Skagway became Alaska’s first incorporated city in June of 1900. It got its start because of the 1898 Klondike gold rush. The town once teemed with more than 20,000 prospectors, but now the population is a little more than 800 — unless there are cruise ships at the dock. Then the town swells to almost 10,000 in a day. Unlike the other cruise ports in Southeast Alaska, you can actually drive to Skagway from Whitehorse, Canada via the Klondike Highway.
Skagway is blessed with a deep-water port, and it made the perfect starting point for gold-hungry prospectors to climb over the coastal mountains to Dawson City and the Yukon gold fields.
One can’t mention Skagway’s White Pass without also mentioning the town of Dyea. Many gold seekers took their supplies by small boat or ferry over the shallow Taiya River Delta to Dyea. This was the start of the Chilkoot Trail, 33 miles of steep terrain known as the golden stairs. The Chilkoot was shorter, less expensive, and therefore more popular than the less rigorous White Pass route out of Skagway.
The White Pass and Yukon Railway was completed in 1900, after only two years of construction. This convenient route to Lake Bennett and the gold fields beyond soon made Dyea a ghost town. This narrow gauge railroad is an engineering wonder, and is the premier attraction for visitors. The 40-mile round trip lasts approximately three hours, and provides spectacular scenery if the weather cooperates. Some of the original cars, which are now more than 100 years old, are still in use. (If your cruise ship stops at nearby Haines, instead of Skagway, you can still experience the White Pass Railroad by taking a boat to Skagway.)
Skagway has preserved its historic old town with wood plank sidewalks, museums, and false-fronted buildings, many on the National Register of Historic Places. You can tour the downtown area with the Skagway Streetcar Company enjoying its antique touring vehicles and costumed guides. The visitors bureau is located in the unique Arctic Brotherhood Building — its façade is covered with hundreds of pieces of driftwood. The Red Onion Saloon celebrates its history as a brothel with corseted waitresses and tours of the upstairs cribs.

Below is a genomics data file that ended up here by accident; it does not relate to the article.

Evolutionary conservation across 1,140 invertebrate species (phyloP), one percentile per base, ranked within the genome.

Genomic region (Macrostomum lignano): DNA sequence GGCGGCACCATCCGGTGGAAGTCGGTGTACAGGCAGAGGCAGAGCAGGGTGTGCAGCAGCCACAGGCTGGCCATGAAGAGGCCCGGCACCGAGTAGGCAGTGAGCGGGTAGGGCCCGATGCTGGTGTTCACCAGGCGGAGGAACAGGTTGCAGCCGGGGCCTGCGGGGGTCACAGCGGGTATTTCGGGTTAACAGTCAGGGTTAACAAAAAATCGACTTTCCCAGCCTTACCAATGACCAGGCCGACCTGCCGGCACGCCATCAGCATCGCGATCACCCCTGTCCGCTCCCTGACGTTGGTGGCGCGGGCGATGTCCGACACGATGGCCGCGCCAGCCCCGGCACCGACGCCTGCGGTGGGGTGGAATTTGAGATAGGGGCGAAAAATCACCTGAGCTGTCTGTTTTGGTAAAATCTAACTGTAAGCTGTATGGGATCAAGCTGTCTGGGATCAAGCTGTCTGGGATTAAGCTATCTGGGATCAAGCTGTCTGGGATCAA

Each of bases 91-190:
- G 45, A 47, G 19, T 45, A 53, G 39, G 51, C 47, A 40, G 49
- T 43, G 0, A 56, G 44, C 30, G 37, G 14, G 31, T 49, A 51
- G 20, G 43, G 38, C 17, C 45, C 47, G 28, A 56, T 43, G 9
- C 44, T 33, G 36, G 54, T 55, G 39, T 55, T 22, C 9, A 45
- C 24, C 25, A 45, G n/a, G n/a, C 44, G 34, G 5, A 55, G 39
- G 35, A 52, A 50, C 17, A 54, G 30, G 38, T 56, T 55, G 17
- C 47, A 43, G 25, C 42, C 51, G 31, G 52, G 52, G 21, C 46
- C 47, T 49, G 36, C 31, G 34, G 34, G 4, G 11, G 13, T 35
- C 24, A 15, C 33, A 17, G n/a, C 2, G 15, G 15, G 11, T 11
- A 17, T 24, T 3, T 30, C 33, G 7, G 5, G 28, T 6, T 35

The Klondike Gold Rush National Historic Park consists of about 15 restored Gold Rush buildings. Start a walking tour at the museum and be sure to stop at the Mascot Saloon, where period clad statues stand at the bar. During the approximate two years of Skagway’s heyday, the town was ruled by a ruthless con man, Soapy Smith. Smith was killed in a shoot out with the law abiding Frank Reid, and both men are buried in the Gold Rush Cemetery.
If history isn’t your thing, there is still plenty to do in Skagway. Bike tours take you to the top of White Pass in a van, and you can coast down on bikes. Or rent a bike to ride the 10-mile hilly coastal road to Dyea. Hiking the Chilkoot Trail from Dyea requires several days, a permit, gear, and transportation from the other end. Shorter hikes in Skagway go from the southeast side of town uphill to several mountain lakes. The closest, Lower Dewey Lake, is less than a mile up the trail. The Skyline Trail and A.B. Mountain, is a strenuous climb to a 5,000-foot summit. Skagway is a good starting point for “flightseeing” over Glacier Bay National Park. Or you can take a 55-minute flight over the Chilkoot Trail that includes a glacier landing. There is also a helicopter and dog sled tour on Denver Glacier.
The Yukon Gold Rush started in 1897, when a ship landed in Seattle with tons of gold stuffed in trunks. George Carmack and his brother-in-law Skookum Jim found gold the year before near the Klondike River, Yukon Territory. Gold was first discovered in Rabbit Creek, later named Bonanza Creek.
News of the discovery reached the states following years of financial recessions and bank failures. Unemployment was high, and the lure of gold was hard to resist. The least expensive route was by ship from Seattle to Skagway. After reaching the summit, prospectors hiked to Bennett Lake, the headwaters of the Yukon River. They then needed to build rafts or boats to take them over 500 miles down the Yukon to Dawson City.
The prospectors — called “stampeders” — were required by Canada’s North West Mounted Police to carry more than a ton of supplies up the trails in order to enter Canada. Obviously this required many trips up and down the trails to transport all of the supplies. Unfortunately, by the time most of the stampeders reached the gold fields, most of the mining claims were already taken. Many who could not stake a claim stayed on either in Dawson City or Skagway and established businesses that catered to the influx of men, either as supply stores, saloons or brothels.
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